San Marino: a journey through time

Panorama de Saint-Marin

The bells have just rung seven times. It’s at this early hour that Generation Voyage invites you to discover a unique destination: San Marino. If this morning you were still in one of the prettiest corners of Emilia-Romagna, you are now in another place, almost another world. One thing’s for sure: you’re no longer in Italy. Welcome to what the locals call the Serenissima Repubblica di San Marino.

San Marino is one of the world’s smallest states. Third, after the Vatican and Monaco. In fact, San Marino shares one thing in common with Monaco: you’re in an enclave on the Italian peninsula, not far from Rimini and Bologna. San Marino is the oldest republic in the world. Although its constitution dates back « only » to October 8, 1600, it was actually founded on September 3, 301. So here you are, visiting a state that is almost 1,720 years old.

It’s obvious, then, that a rich historical heritage awaits you. Half-Renaissance, half-medieval, it sets the tone for your stay and the atmosphere that prevails.

Drapeaux et Palazzo Pubblico, Saint-Marin

Photo credit: Shutterstock – Matteo Gabrieli

From the moment you first step onto San Marino’s shores, the peace and quiet and the architecture give you the feeling of having traveled back in time. It’s as if you’ve stepped centuries back in time. This feeling is reinforced as soon as you enter the Palazzo Pubblico. This Renaissance building bears witness to the country’s rich history, thanks to the various works of art decorating the palace’s rooms, including the splendid Council Chamber. No wonder, then, that this is where the government now sits.

On your way out, the narrow streets of San Marino await you. It’s an ideal way to discover the town’s ancient houses, but also to get to the next visit: the three Towers. These buildings are a veritable treasure trove. A few centuries ago, these same towers were used to protect the small state from the various assaults it was the target of. Attacks to which the republic never once yielded. It’s as if the peninsula had found some cousins of our die-hard Gauls.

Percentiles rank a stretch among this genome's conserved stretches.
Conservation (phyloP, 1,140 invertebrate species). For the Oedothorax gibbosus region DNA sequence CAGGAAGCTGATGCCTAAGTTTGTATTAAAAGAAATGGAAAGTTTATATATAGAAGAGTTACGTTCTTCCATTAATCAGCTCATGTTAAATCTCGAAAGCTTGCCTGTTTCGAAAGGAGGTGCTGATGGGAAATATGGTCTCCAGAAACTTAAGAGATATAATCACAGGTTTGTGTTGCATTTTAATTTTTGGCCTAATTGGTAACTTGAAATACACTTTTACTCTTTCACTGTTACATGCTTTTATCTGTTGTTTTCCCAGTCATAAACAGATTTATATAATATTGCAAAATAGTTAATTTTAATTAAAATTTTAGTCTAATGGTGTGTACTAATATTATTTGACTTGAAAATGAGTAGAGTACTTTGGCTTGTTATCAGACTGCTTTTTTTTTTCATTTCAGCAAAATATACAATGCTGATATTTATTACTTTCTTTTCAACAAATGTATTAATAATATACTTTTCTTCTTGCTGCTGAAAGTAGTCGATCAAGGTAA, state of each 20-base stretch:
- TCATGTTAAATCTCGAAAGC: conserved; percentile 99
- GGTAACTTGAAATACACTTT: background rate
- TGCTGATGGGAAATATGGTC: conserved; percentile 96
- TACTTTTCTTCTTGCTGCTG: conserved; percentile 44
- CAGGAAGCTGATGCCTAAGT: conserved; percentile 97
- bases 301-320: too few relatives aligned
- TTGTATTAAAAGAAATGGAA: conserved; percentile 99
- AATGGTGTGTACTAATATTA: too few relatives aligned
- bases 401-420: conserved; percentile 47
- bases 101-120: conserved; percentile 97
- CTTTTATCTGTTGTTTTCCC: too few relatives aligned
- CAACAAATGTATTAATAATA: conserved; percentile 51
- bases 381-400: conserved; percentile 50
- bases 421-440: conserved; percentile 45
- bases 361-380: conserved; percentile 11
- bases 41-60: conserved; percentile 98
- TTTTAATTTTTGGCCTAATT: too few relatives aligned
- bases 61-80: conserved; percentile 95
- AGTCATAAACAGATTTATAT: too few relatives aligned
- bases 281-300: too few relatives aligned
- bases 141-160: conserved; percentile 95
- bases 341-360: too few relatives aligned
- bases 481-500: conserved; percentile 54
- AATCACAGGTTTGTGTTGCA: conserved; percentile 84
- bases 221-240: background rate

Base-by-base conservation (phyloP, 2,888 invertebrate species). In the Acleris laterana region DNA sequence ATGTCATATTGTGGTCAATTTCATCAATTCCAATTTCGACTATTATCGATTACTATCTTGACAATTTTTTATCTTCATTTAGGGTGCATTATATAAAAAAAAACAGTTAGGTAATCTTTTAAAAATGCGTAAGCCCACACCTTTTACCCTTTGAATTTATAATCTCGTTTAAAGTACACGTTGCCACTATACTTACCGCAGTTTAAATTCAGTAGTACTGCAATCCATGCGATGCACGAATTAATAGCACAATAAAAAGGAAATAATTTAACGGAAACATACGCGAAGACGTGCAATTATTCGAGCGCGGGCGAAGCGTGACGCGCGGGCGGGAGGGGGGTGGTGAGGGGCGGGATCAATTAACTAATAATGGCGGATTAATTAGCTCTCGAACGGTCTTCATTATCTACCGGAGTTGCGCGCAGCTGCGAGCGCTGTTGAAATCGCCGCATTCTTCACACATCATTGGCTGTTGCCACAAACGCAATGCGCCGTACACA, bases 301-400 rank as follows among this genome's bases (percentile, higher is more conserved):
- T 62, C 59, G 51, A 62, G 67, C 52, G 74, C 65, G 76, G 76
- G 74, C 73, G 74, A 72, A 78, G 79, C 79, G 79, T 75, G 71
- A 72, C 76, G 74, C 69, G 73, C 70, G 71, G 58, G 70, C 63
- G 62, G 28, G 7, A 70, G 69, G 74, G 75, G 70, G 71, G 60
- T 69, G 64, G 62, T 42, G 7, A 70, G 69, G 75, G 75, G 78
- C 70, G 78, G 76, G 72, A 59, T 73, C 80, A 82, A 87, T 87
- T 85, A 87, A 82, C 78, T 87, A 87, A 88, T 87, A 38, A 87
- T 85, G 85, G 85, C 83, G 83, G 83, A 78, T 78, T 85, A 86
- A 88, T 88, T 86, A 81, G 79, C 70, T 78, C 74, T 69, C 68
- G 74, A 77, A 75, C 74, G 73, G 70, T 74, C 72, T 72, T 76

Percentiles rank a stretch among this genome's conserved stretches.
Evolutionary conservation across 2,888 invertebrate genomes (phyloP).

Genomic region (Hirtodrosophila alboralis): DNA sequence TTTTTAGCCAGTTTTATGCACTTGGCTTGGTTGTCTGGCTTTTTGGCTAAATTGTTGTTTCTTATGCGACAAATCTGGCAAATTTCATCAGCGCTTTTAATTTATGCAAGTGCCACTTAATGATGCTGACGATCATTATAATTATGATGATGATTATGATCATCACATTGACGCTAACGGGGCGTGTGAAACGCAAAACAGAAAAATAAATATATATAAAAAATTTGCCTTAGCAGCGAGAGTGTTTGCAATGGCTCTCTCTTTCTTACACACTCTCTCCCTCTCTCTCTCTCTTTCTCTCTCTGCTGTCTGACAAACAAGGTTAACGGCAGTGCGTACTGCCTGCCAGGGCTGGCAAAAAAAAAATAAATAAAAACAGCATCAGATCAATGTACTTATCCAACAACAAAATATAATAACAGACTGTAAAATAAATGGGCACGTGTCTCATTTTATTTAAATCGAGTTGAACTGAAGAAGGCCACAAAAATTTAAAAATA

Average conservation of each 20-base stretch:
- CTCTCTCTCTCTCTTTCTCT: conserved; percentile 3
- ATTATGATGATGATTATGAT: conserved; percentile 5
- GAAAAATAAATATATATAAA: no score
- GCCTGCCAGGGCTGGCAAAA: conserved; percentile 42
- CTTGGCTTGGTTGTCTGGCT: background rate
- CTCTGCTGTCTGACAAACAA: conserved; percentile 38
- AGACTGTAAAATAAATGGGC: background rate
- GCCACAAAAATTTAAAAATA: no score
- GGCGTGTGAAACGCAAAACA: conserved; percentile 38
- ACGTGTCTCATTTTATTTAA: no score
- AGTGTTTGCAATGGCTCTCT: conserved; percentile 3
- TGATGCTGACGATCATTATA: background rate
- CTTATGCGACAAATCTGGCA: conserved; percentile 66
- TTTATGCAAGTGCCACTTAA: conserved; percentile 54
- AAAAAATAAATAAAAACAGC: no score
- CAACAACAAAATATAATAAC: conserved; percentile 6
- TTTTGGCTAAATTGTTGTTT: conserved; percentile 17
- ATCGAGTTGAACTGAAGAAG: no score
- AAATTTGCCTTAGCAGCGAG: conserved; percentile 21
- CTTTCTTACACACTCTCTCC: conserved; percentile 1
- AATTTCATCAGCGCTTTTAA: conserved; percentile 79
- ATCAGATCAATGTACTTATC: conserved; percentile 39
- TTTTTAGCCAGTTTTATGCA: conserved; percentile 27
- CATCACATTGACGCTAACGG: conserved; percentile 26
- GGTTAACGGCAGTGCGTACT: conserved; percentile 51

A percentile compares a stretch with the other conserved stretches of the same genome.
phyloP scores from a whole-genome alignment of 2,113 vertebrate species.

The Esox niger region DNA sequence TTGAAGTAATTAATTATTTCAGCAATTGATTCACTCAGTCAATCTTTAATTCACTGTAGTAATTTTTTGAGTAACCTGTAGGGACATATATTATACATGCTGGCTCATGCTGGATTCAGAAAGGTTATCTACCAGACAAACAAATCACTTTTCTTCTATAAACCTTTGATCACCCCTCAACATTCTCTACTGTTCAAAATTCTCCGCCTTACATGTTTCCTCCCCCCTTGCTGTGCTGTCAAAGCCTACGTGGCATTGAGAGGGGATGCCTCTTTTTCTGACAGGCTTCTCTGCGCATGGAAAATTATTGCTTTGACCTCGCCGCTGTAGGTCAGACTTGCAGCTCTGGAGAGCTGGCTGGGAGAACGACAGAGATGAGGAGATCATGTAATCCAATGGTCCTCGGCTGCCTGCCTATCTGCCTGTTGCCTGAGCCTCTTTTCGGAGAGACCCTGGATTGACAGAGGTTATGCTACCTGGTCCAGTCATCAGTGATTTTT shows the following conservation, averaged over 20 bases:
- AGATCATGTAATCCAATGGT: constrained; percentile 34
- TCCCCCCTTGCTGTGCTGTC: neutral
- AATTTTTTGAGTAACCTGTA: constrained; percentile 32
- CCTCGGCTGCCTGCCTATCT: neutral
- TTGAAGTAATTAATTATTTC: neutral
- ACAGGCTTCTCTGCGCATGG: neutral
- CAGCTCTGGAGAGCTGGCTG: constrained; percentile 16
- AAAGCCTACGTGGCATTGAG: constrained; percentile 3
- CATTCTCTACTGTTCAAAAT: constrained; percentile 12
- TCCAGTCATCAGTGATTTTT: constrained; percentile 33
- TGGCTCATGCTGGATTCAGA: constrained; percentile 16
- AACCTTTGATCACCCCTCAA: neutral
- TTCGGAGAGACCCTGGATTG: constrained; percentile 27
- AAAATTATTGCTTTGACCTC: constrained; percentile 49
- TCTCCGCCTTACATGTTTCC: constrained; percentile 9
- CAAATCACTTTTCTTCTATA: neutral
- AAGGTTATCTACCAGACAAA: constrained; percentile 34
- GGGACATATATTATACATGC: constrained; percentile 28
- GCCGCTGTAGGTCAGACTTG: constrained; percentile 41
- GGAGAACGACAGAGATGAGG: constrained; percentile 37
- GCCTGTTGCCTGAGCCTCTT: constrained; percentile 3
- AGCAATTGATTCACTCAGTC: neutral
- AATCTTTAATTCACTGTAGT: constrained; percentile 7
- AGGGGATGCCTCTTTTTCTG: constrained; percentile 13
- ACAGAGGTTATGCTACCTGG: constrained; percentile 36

Erected between the 11th and 14th centuries, the Tre Torre is the finest surviving medieval fortification. The location of these fortifications is also exceptional, as they are built into the side of a mountain. In fact, this mountain is unlike any other: welcome to Mount Titano.

Se balader dans les rues de Saint-Marin

Photo credit: Shutterstock – Zhukov Oleg

« A few clouds veil the panorama. In fact, it’s they who, from the top of their atmosphere, give off this singular aura. That of being on top of the world, playing tightrope walker. Becoming invincible.

Rising to 739 metres, it too tells the story of San Marino’s history. It was here that a modest stonemason from Rimini decided to settle, fleeing persecution by the Christians. His name? Marin.

Up there, at the top of the mountain, you’re somewhere else. A few clouds veil the panorama. In fact, it’s they who, from the top of their atmosphere, give off that singular aura. That of being on the roof of the world, playing tightrope walker. Becoming invincible. Then comes the sun. The clouds disappear, the horizon looms. At that moment, you’re there: you’re in for a treat. Lower your head and contemplate the plain, before raising it again to face the Apennines. San Marino is also an extraordinary natural paradise, with lush green landscapes as far as the eye can see.